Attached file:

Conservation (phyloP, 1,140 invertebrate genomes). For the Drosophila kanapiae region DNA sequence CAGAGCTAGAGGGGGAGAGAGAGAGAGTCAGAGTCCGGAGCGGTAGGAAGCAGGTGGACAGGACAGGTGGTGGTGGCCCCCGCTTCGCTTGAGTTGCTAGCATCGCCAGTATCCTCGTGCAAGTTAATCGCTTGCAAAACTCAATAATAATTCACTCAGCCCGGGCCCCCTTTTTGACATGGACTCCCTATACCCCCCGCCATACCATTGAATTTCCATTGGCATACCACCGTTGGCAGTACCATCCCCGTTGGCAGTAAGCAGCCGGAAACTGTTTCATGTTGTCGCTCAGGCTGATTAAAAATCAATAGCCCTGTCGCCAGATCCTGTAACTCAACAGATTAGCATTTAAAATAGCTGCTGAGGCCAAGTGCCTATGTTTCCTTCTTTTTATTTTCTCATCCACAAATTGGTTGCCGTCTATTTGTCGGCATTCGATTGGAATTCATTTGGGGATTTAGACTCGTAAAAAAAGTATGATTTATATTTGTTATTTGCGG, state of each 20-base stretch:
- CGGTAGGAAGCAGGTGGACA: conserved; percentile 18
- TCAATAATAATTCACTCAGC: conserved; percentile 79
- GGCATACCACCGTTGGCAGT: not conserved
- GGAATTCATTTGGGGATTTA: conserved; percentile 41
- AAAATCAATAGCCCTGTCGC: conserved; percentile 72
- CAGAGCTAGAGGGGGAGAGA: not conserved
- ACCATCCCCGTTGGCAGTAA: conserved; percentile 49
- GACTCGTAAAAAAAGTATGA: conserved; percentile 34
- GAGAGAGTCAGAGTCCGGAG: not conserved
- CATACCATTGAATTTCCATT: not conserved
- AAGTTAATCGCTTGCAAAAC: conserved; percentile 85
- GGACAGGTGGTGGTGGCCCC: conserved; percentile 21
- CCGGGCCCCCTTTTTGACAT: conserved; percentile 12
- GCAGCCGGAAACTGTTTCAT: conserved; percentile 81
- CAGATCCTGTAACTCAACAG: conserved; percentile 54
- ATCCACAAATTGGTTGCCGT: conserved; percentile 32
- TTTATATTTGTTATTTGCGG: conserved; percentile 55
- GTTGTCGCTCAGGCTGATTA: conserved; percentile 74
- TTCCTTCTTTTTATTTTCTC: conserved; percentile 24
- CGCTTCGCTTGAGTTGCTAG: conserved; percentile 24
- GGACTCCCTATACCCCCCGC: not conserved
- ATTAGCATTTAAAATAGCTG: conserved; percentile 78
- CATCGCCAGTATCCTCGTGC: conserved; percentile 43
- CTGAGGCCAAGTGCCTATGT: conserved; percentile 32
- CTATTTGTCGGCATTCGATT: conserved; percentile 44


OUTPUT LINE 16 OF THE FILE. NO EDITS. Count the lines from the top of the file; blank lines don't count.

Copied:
- CAGATCCTGTAACTCAACAG: conserved; percentile 54